According to cyber-liability insurance provider Beazley Insurance Company, ransomware attacks increased thirty-seven percent in the third quarter of 2019. Twenty-five percent of those incidents were against managed service providers.
What are Managed Service Providers?
Managed service providers (MSPs) assist small- to medium-sized businesses (SMBs) with IT infrastructure and services, either on-site or virtually. MSPs provide services to numerous clients, and support clients remotely to provide the services in a cost-effect manner. It’s often cheaper and more convenient for municipalities and SMBs with limited technical needs and resources to rely on an MSP rather than hire full-time IT employees. However, cybercriminals are beginning to launch ransomware attacks on MSPs in order to infect the clients these providers have.
Ransomware Attacks on MSPs
Twenty-five percent of ransomware attacks in the third quarter were on MSPs. On July 3, employees at Arbor Dental in Longview, Washington, noticed glitches in their system and couldn’t view X-rays. Arbor Dental was one of dozens of dental clinics in Oregon and Washington affected by a ransomware attack on Portland-based PM Consultants Inc. Another attack on PerCSoft of West Allis, Wisconsin, deprived 400 dental practices around the country from access to electronic files.
Remember the ransomware attack that crippled 22 cities and towns in Texas? That was the result of a ransomware attack on TSM Consulting Services Inc. of Rockwall, Texas, who handled the cybersecurity for these cities and towns.
While ransomware attacks on MSPs are just now making headlines, cybercriminals have been after these targets since the beginning of the year. More interestingly, the National Cybersecurity and Communications Integration Center (NCCIC) published an advisory in October of 2018 warning MSPs of the impending threat. In the advisory, the NCCIC theorized that cybercriminals are looking to exploit the privileged trust relationship that MSPs have with their customers and access to their networks. It warned that attackers could exploit this IT supply-chain relationship to target clients of MSPs.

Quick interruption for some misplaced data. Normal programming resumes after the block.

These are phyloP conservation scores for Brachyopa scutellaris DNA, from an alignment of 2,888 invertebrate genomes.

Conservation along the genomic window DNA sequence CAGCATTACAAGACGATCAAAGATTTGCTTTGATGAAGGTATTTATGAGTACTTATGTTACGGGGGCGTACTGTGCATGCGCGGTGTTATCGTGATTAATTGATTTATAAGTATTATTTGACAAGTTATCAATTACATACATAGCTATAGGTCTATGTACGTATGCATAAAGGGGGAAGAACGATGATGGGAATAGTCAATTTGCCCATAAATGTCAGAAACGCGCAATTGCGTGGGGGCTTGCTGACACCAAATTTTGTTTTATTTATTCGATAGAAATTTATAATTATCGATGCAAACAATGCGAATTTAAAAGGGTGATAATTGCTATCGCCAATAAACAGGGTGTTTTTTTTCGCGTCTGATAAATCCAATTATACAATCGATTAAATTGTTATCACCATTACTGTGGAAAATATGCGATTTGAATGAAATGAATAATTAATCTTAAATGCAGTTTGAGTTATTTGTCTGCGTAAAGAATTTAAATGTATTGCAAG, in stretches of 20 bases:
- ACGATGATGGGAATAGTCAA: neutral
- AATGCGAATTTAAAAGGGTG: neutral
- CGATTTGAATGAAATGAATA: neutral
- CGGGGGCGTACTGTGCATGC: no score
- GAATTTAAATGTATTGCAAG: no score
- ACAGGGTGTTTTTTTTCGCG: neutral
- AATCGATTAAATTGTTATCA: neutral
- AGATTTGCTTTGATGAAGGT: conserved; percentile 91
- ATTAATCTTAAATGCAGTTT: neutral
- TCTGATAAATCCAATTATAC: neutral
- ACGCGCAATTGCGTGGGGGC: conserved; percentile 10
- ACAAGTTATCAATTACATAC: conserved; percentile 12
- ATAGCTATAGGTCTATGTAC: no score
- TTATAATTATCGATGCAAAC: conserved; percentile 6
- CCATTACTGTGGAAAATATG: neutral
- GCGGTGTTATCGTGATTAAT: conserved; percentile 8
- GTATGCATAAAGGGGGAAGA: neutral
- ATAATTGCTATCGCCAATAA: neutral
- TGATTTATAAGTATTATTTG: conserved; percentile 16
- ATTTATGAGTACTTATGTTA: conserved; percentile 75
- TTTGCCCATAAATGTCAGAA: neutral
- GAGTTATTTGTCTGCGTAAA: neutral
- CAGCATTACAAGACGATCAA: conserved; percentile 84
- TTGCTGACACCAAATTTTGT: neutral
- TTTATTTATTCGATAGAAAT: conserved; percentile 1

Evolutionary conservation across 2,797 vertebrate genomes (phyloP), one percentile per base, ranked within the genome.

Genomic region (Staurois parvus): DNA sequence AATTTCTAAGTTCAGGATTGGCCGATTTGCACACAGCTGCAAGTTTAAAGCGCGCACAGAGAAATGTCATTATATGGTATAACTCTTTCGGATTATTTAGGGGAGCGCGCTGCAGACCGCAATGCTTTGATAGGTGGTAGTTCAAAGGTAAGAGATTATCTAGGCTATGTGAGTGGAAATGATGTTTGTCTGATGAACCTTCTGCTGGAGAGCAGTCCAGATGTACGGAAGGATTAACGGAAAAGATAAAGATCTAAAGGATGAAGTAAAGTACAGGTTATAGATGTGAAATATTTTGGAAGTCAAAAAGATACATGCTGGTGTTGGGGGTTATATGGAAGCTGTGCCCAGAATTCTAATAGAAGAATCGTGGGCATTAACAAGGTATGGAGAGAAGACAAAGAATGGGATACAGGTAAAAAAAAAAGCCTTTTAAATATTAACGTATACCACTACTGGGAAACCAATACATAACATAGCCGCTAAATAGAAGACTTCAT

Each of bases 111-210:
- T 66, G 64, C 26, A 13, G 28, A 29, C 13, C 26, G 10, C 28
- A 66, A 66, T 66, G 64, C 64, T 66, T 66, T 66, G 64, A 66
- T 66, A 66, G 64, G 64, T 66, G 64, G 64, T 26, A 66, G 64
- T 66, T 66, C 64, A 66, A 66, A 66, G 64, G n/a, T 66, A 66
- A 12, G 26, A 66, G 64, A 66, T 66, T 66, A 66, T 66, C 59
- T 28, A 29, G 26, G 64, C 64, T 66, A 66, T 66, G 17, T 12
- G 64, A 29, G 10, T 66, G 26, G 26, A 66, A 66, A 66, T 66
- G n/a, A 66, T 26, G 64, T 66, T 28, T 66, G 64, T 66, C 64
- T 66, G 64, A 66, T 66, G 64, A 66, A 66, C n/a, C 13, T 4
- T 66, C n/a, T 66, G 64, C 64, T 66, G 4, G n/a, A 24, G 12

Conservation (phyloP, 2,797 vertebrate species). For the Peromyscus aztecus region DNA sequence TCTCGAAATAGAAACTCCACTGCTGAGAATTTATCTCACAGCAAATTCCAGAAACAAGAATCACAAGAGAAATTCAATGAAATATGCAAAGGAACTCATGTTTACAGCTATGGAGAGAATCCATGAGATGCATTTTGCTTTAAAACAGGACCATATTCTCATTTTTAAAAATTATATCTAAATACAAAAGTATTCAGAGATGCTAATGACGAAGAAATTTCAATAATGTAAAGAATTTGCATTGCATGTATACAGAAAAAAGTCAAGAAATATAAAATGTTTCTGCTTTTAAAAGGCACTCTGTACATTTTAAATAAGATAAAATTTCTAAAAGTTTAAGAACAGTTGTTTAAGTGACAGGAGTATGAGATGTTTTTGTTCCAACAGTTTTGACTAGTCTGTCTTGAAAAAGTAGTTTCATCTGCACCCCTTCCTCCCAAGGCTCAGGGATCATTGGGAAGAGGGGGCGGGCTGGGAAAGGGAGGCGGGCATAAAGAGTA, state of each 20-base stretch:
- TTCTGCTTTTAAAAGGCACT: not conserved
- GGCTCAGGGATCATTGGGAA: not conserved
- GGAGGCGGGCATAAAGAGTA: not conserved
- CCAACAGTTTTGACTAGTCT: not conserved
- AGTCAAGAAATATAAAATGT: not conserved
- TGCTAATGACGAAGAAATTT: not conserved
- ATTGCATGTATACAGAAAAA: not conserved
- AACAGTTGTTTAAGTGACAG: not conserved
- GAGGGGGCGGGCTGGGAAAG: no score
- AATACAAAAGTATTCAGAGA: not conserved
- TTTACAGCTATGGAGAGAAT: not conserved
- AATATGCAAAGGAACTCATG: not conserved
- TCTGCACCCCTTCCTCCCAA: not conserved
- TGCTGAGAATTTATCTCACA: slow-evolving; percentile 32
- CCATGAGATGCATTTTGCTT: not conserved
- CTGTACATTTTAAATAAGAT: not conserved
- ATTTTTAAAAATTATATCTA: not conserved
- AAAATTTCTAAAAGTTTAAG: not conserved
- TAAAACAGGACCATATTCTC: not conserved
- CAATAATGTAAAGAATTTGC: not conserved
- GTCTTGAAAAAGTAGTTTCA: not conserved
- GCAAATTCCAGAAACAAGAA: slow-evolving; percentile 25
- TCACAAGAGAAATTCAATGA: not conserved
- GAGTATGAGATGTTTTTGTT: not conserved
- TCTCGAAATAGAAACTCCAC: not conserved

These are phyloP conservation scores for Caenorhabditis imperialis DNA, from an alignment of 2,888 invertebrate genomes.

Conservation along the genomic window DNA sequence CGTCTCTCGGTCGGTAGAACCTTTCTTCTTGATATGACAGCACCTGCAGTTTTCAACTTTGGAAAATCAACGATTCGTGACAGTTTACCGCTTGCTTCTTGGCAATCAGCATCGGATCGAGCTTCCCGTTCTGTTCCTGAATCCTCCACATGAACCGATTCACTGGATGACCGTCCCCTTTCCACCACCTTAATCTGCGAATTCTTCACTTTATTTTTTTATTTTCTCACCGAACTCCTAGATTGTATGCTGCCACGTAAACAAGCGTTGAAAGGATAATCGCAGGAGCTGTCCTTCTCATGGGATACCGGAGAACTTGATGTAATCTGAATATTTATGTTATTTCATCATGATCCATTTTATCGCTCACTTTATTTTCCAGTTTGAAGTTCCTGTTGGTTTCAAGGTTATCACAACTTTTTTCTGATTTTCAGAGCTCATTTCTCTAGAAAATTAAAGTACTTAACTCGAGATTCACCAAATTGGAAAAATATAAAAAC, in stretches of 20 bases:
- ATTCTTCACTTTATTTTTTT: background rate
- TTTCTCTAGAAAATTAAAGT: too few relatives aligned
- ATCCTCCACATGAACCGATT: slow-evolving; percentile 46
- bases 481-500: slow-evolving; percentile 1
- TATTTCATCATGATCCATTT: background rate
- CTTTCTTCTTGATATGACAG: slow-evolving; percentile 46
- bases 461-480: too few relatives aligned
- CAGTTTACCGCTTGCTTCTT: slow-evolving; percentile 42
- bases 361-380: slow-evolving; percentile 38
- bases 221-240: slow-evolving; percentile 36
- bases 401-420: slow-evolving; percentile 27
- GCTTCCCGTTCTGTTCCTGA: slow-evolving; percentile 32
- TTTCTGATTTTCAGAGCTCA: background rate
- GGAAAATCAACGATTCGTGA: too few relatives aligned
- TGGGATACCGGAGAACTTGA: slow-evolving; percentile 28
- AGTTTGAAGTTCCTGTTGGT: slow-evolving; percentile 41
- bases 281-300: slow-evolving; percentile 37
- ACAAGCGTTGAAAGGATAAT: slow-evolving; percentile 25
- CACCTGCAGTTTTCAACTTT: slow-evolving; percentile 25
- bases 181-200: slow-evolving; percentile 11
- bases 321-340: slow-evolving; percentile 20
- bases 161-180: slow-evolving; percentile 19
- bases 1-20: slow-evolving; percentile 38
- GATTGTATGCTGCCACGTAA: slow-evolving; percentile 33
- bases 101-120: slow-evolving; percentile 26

How to Select Your MSP
Gartner, a research and advisory company, recently predicted that worldwide spending on cybersecurity products and services will reach $124 billion by the end of 2019. A cybersecurity skills shortage coupled with changing regulatory and compliance regulations has more companies than ever turning to MSPs to manage part or all of their security needs. However, given the recent influx in cyberattacks against MSPs, it’s extremely important to do your research to ensure you are selecting the right MSP to manage your cybersecurity well-being. Here are five questions to consider when selecting an MSP.
Do they provide continuous monitoring?
While most MSPs tout their 24/7/365 monitoring policies, make sure you clarify that this applies to all levels of their managed services offerings, not just a ‘premium’ level that you may or may not subscribe to. Furthermore, what are their plans to communicate, investigate, and respond to an incident should it occur?
What kind of reports and updates will your MSP provide and how often?
Ask your MSP what type of reports and updates they will provide your organization on a regular basis. Also, inquire as to the exact frequency. No, you don’t need to know every alert; however, it’s important to know whether your company was a potential target of a cyberattack. These reports also help with reporting on regulatory and compliance requirements. Lastly, they can help with rationalizing cybersecurity controls and needs before these alerts become incidents.
What’s your shared security responsibility model?
Make sure you know what pieces of this relationship you and your company are responsible for. You need a clear delineation between what your organization is responsible for and what your MSP is responsible for in terms of security. Leave no wiggle room as the cost of an attack is no small matter.
Who does the MSP partner with?
It’s easy to assume that when you hire an MSP, they take care of everything themselves. However, most MSPs depend on third-party tools to help take care of the security infrastructure. This is a common practice and can work in your favor as you’re now receiving managed services and the best cybersecurity tools there are to offer. However, make sure you know who these vendors are upfront, so finger pointing can’t occur on the backend of a cybersecurity incident.
WatchPoint Fully Managed – Layered Security
Selecting an MSP who has the proper infrastructure and provides the best services can prove to be one of the most important aspects of not only protecting your business but keeping your business… in business. WatchPoint has bundled all of the security you need into one low-cost package, which we call WatchPoint Fully Managed. It is the most affordable comprehensive cybersecurity package for small and medium-sized businesses.
To learn more about the WatchPoint Fully Managed, contact WatchPoint today.
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